HOW A FARM AND A FIDDLE BROUGHT ONE FAMILY THROUGH THE DEPRESSION
by Mike Lipstock
To this day I can't look at a green string bean without seeing my father bent over an old work table, weeping. It was 1935, the Depression, and he was a violin teacher who had lost most of his pupils. His old friends, Brahms, Chopin, Beethoven, couldn't help him. The slim translucent fingers that created beautiful music had to find another way to make a living. Fortunately, he was as much a maestro with a hammer and saw as with the fiddle.
I can still remember the winter when I was 14. He was bringing home only $15 a week, worrying about the rent, always the first priority. Mom had to go back to work, and Dorothy, my older sister, ready to start college, became a packer at Macy's. The four of us doubled up, and we rented out two rooms to a couple of Russians who sold watches from their pushcarts.
Pop and I salvaged scraps of discarded lumber from construction yards, and he made small tables and bookcases, hiding the splits and knots with wide moulding and thick layers of paint. We held sales out in the streets, and though he sold some of the furniture, there was still not enough money for the four of us. Mama and Dorothy had to continue working. He grieved for his lost world. From day to day, I watched his great courage, and 50 years later, when my own life was on the line, I would close my eyes and see Papa battling for survival.
In desperation he sought out his rich brother, the schoolteacher, who lived so grandly on his salary from the City of New York. He lent my father the down payment, plus an extra hundred bucks, and damned if he didn't buy a foreclosed shack in upstate New York! Four hundred bucks, a hundred down, and a couple of rooms. But it also came with three cleared acres. All of this from a Strout realty catalog.
Mama asked but one question: "What do you know about farming?"
"Nothing, but I have the whole winter and a library to learn from."
The deed was done, and our house was now the repository for every seed catalog and Department of Agriculture booklet printed. He and I scrounged the pushcarts of Brownsville and Orchard Street for old hoes, picks, axes, and burlap bags to bring back the harvest. Our Russian boarders also brought us tools and ideas for "the farm." Only Mama and Dorothy had no enthusiasm about the task. But to me, my father was a hero; he was Daniel Boone setting out into the wilderness to build a new life. I worshipped him.
In June, when school was over, Papa and I went to see the three acres. The Strout man took us up the broken shale road, and a mile before the house, we had to get out and walk: Small trees had sprouted on the unused road and made it impassable. The house was old, broken-down, and simply worn out. The roof leaked, and the outhouse had been home to a family of woodchucks. The three acres of "cleared land" was a field strewn with boulders. The water came from a well 200 feet from the house, and we cooked over an outdoor pit we made of rocks. But we worked 18 hours a day and even started to talk about Mama coming up.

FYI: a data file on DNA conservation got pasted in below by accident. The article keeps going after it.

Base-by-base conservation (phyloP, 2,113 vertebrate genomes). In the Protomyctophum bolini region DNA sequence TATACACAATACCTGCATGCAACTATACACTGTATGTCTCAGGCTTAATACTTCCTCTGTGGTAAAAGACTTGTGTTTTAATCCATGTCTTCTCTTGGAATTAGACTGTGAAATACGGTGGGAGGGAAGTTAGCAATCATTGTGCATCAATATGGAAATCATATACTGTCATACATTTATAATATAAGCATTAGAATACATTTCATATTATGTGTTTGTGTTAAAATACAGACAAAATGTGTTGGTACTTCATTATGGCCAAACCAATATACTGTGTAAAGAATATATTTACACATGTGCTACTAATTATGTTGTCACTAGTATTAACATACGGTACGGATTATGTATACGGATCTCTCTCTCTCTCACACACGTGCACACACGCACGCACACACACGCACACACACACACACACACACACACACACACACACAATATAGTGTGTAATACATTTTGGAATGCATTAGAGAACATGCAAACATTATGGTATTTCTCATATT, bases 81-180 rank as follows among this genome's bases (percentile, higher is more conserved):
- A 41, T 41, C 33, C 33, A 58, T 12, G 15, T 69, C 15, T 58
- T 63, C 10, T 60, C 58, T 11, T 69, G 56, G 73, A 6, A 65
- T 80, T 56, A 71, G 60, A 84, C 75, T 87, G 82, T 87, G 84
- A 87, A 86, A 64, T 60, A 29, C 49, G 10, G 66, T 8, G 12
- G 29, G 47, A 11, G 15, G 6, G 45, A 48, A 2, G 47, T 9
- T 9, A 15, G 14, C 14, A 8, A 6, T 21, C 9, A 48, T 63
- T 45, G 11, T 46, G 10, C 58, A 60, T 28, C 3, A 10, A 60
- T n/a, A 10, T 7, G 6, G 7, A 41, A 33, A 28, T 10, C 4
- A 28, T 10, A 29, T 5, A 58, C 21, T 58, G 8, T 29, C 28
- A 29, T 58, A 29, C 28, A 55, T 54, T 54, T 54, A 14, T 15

The turning point came when we met Wally Davis, a neighboring dairy farmer. To a 14-year-old, Wally looked about 100. But he had the same feelings for the land that my father had for a Brahms violin concerto. And he was sympathetic and knew we were flat broke. For four bucks, he said he'd bring over a team of horses, plow up the rocky acres and show us how to plant. We agreed and watched in wonder as he cut his furrows straight, releasing the rich soil from the beds of rock that had held it captive for ages. He cut chunks of eyes from potatoes and showed Papa how to plant them. This would be our bumper crop. For two weeks we broke our backs getting those potatoes under the earth-two acres-and another one for a garden to live on.
String beans! My father was crazy about planting them and building trellises to hold them in place. He had visions of radishes, plum tomatoes, vines of cucumber and eggplant. But, for now, all we had was seed. How would we live? It was then that Papa hired us out to Wally for three bucks apiece a week.
To save gas, we walked the two miles, and Wally put us out in the fields to load hay he had cut with his scythe. Clumps of the golden feed lay waiting for us-our labor-to haul them into the weathered old barn. We tossed the hay with identical left-handed swings, and Wally piled and stored it for winter feed. When you toss and throw for three hours, you forget about Mozart trios and awful marks in French. But we had six bucks a week coming in, and Wally always threw in a dozen eggs and a few extra as a bonus. We worked for him from Monday to Friday, but on weekends we worked in our garden. In time, we could see the green stubble of the potatoes coming up. The string beans had tendrils like octopus arms. Vines shot out in every direction, and it took rolls of twine to tame them. On Sundays Pop took me to the very heights of Nirvana-he taught me to drive his 1930 model A Ford. If my friends could see me now!